- The Washington Times - Saturday, April 1, 2006

INDIANAPOLIS — The George Mason band blared as the cheerleaders danced and shook their pompoms. Thousands cheered as the Patriots took the court inside the vast RCA Dome for their final preparations for the Final Four.

Sophomore guard Folarin Campbell led the Patriots onto the floor yesterday, and senior guard Lamar Butler began the layup drill as George Mason’s historic and previously unimaginable journey through the NCAA tournament continued.

“It felt like any other practice, other than there were 20,000 fans out there,” George Mason forward Will Thomas said.

The Patriots — who had never won an NCAA tournament game before this run and surprised many by making the tournament at all — will try to pull off another upset when they play Florida for the right to advance to Monday night’s national championship game.

“It’s been an absolutely magic carpet ride,” Patriots coach Jim Larranaga said. “On the Wednesday just before we left for the first round [in Dayton, Ohio,] to play Michigan Sate, I brought the team together at the halfcourt circle as we do at the end of every practice. I told them, ‘I’m going to have more fun than any other coach in the NCAA tournament, and I want you guys to have more fun than any other team.’”

The Patriots have followed their coach’s instructions. After being selected as the 11th seed in the Washington, D.C., Region and knocking off Michigan State, North Carolina, Wichita State and top-seed Connecticut, George Mason is now one of four out of 334 Division I programs still playing.

“It is really sinking in,” Campbell said. “My heart was pounding when I stepped out there.”

It is fitting that the Final Four is in Indianapolis, just across town from Hinkle Fieldhouse — the fabled gym where tiny Milan High School defied the odds and much bigger schools to win the 1954 Indiana state championship. The movie “Hoosiers” was based on Milan’s story.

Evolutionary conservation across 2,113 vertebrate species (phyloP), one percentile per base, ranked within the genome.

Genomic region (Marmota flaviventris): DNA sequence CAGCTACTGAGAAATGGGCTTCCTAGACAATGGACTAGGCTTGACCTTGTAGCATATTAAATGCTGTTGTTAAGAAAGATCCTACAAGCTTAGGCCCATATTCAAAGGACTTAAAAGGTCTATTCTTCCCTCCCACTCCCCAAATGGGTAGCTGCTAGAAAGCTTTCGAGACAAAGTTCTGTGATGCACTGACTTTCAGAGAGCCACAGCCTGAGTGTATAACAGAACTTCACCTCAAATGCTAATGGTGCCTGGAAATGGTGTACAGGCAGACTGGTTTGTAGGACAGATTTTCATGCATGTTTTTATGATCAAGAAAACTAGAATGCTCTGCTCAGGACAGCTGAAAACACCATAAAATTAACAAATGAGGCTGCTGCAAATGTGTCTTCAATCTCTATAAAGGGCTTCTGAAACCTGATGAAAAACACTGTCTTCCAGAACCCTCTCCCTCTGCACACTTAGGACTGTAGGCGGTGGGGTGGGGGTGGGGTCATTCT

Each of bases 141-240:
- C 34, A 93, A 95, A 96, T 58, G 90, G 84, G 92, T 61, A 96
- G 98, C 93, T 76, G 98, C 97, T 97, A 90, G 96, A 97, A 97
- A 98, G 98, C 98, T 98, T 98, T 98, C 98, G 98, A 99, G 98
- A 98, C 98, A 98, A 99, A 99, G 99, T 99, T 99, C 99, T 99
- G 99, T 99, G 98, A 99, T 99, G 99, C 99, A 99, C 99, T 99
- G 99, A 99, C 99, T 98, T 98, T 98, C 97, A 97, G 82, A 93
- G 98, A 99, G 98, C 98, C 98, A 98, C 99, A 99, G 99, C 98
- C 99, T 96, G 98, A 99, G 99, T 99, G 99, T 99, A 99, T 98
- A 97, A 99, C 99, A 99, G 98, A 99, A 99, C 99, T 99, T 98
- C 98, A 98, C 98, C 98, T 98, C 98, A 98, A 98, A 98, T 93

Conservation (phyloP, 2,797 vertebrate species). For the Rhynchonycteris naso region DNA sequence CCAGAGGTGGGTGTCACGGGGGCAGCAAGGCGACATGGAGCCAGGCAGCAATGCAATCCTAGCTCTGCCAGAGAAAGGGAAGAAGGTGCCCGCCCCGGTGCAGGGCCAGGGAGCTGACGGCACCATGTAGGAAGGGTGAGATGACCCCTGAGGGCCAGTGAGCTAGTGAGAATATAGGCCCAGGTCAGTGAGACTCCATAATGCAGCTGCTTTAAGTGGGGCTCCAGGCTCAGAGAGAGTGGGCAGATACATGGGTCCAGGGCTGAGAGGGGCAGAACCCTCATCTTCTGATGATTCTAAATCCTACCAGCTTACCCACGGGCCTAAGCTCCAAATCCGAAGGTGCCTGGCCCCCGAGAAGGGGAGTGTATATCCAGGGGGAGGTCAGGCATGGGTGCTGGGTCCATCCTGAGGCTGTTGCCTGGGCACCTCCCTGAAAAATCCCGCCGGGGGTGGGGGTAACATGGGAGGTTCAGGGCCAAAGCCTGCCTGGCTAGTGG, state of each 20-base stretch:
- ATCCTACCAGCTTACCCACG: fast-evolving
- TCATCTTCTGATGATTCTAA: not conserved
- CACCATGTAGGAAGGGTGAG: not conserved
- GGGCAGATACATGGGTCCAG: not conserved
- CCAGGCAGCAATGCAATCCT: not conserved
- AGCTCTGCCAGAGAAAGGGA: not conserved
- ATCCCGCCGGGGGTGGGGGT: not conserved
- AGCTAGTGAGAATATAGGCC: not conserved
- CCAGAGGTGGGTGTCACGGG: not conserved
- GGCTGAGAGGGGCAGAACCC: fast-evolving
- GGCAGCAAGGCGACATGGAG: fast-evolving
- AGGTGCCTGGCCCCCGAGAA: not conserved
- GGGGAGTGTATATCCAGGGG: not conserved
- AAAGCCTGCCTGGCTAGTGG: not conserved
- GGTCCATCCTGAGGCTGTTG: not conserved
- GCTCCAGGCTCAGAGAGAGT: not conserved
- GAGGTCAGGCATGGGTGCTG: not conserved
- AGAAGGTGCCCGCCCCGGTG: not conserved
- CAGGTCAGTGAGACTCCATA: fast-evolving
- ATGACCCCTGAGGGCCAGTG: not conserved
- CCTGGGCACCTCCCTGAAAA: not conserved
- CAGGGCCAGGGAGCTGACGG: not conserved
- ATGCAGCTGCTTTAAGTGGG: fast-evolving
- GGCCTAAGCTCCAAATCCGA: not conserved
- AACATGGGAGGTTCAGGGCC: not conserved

Larranaga had hoped to practice at Hinkle earlier this week, but it was being used for other purposes. The coach has downplayed similarities between Milan and George Mason, although he invited Bobby Plump — who made the winning shot in Milan’s win — to speak to the Patriots.

George Mason tied LSU in 1986 as the lowest seed to reach the Final Four and is perhaps the most startling participant in the event’s history.

“They wondered maybe why they weren’t recruited as highly, but once they saw what George Mason had to offer as a school and as a basketball program, they came here with the hopes of living a dream,” Larranaga said. “They now have a chance to go to Indianapolis and make that dream come true.”

The Patriots’ next challenge comes against the Gators, the SEC champions, who were seeded third in the Minneapolis Region, where they defeated No.1 Villanova 75-62 in the title game. Florida (31-6) has star Joakim Noah and five players averaging in double figures.

“They are bigger than us. They are probably more athletic than us. They are probably deeper than us,” Larranaga said. “They are certainly taller than us. They have a bigger name than us. But what we have is a lot of confidence in ourselves and what we do, and we are going to just try to play the best we can.”

The Patriots have done that so far and have received outstanding play from their frontcourt of two 6-foot-7 players, Jai Lewis and Thomas. The duo either has taken games over or clogged the middle to free deft outside shooters Tony Skinn, Butler and Campbell.

George Mason plans to ride its low-post pair as it matches up with the Gators’ 6-foot-11 do-it-all forward/center Noah and 6-9 forward Al Horford.

“Size means nothing to us,” said Campbell, who has 280-pound Lewis on his side. “Their big guys are long and lean. Our big men are a lot [thicker]. Hopefully we can pound them all game and wear them down to the point where they are frustrated. We have gone against teams way bigger than us. That doesn’t bother us.”

Florida is making its first Final Four appearance since 2000, when it fell in the national championship game to favored Michigan State. This time, the Gators are facing the underdog.

“I kind of like the role now,” said Corey Brewer, a Gators swingman. “Everybody is talking about us being the villain, they’re Cinderella. It’s time to kiss Cinderella and take her home.”

Meanwhile, the Patriots have embraced their Cinderella moniker because it has worked so far.

“We’ll stick to it and run with it,” Skinn said.

But George Mason’s players still want more.

“We are still underdogs, and people are saying the Cinderella story is over,” Thomas said. “It’s not. We only have to win two more games to win the national championship. It’s not like we haven’t won two games in a row before.”

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